Virginia Regulatory Town Hall
Department of Conservation and Recreation
Virginia Soil and Water Conservation Board
Stormwater Management Regulations AS 9 VAC 25-870 [4 VAC 50 ‑ 60]
Action Amend Parts I, II, and III of the Virginia Stormwater Management Program Permit Regulations to address water quality and quantity and local stormwater management program criteria.
Stage Proposed
Comment Period Ended on 8/21/2009
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8/21/09  11:03 am
Commenter: Shawn A. Smith

Proposed Stormwater Regulations-DO NOT ADOPT AS CURRENTLY WRITTEN
Thank you for the opportunity to comment on the proposed stormwater regulations. I am a native Virginian and a Central Virginia resident with a great appreciation for the Chesapeake Bay and its tributaries. I spent a lot of time growing up out on the Northern Neck and in the waters which surround it. My grandparents have a farm in Westmoreland County which I hope we can continue to keep in the family and enjoy for many years to come. I fully support the effort to work towards a cleaner Chesapeake Bay. There are certainly more things farmers and others in the agriculture community can do with respect to fertilizer and herbicide management, among other sound management practices, to help move us closer to the goal of a healthier Bay. However, there are numerous regulations and programs already in place which are working for the development community. In my opinion more effort and energy should be expended enforcing these existing regulations and give them ample time to show results.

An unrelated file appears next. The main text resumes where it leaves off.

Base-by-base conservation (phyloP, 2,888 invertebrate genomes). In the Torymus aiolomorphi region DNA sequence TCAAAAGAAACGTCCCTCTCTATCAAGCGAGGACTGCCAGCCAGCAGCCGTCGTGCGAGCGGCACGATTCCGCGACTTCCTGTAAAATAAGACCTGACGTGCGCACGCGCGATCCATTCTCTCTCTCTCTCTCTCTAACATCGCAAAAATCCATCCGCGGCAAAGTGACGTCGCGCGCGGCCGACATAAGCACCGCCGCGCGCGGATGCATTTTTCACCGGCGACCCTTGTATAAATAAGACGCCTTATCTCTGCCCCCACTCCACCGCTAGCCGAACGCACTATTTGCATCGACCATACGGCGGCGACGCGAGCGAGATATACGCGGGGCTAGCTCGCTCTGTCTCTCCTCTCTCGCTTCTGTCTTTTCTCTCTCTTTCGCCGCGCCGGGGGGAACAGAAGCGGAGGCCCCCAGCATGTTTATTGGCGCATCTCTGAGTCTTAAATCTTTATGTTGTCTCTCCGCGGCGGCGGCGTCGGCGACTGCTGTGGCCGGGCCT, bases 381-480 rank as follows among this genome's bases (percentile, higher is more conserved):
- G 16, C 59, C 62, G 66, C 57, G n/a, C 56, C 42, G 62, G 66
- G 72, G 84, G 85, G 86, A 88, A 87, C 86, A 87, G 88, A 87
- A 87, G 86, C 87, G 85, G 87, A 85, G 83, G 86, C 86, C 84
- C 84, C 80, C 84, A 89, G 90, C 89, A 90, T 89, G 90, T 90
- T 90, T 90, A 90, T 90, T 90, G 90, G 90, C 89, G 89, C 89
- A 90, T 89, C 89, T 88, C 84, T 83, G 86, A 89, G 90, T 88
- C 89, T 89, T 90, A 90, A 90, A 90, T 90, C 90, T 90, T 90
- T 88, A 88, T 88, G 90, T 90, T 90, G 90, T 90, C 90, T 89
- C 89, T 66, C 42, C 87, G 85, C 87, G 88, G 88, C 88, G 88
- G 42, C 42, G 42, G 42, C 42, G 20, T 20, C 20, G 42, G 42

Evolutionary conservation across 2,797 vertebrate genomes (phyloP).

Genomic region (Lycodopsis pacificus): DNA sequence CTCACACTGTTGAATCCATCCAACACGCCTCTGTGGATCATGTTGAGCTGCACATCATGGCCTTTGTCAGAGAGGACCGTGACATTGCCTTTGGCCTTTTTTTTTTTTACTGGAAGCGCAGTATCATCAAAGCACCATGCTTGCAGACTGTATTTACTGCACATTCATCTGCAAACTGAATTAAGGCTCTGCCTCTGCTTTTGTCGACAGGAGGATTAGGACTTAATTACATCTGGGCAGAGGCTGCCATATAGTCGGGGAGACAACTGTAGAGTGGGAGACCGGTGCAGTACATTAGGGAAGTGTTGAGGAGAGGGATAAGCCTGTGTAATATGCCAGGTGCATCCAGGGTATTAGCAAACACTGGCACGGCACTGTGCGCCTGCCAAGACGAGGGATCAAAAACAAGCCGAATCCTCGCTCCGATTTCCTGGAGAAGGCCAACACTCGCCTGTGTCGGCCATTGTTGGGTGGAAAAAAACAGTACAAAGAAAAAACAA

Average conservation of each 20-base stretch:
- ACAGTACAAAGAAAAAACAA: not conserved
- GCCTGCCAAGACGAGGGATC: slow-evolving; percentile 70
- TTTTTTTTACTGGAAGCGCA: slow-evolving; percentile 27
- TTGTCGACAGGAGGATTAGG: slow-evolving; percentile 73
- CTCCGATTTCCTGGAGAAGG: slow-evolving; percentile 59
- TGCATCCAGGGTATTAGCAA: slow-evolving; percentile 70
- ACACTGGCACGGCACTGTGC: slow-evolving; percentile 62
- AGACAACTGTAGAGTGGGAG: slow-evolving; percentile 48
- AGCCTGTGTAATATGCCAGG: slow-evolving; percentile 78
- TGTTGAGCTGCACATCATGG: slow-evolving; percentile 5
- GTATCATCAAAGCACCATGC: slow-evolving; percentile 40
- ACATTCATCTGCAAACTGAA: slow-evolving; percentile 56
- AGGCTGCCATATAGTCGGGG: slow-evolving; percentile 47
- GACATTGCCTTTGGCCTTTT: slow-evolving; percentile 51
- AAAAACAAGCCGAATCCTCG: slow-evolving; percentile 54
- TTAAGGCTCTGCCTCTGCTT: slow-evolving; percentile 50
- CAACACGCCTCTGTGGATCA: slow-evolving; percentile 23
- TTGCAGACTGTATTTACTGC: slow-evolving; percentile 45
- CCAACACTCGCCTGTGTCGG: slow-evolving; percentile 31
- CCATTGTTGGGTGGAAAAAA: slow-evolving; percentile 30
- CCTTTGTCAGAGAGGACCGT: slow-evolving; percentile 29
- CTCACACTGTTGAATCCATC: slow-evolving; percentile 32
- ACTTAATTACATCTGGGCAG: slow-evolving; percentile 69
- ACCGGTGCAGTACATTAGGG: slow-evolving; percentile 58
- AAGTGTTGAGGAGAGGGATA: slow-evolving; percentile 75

I have a great concern about the proposed stormwater regulations and the impact they would have on our great state’s economic future. I think we are all fully aware of the current state of the economy. As I am writing these comments Governor Timothy M. Kaine is suggesting another $1.5 billion in budget cuts are necessary. So why should we push to enact new regulations which are certain to put an even greater strain business and jobs here in Virginia without any clear evidence they will actually improve the health of the Bay? The Economic Impact Analysis (which provides very little analysis of the impact of these proposed regulations) prepared by the Virginia Department of Planning and Budget with input from Virginia Tech even states that “The costs likely exceed the benefits for one or more other proposed changes”. Under these proposed regulations it would be nearly impossible to achieve pollutant removals economically, even in re-development projects. The regulations as written would encourage sprawl as the TND and Neo-traditional developments which offer such promise become too expensive to build and the incentives for re-development are taken away. Virginia’s growing reputation as a great place to do business will be put in jeopardy. Corporations looking to relocate will take notice.
The “one size fits all” approach of the regulations is concerning as well. No evidence has been presented that those portions of the state which do not drain to the Bay need to adhere to the requirements outlined in these proposed regulations to maintain and/or achieve good water quality. Any water quality issues outside of the Chesapeake Bay Watershed should be addressed based on the specific factors impacting that watershed. In fact very little information has been provided on how the 0.28 lb/yr phosphorous standard was derived in the first place. Assuming it was established specifically for the Bay why would it be applicable for areas of the state which do not drain to the Bay?

At a minimum I would recommend that we do not enact the technical criteria, Part II of the regulations until such time as a more in depth economic impact analysis can be performed, the BMP Clearinghouse issues are resolved and the criteria significantly modified to ensure a balance between the health of the bay and our state’s economic future. The Board and DCR should re-convene the Technical Advisory Committee (TAC) and allow all of the stakeholders to provide input and have their concerns addressed.


Shawn A. Smith, P.E.

CommentID: 9851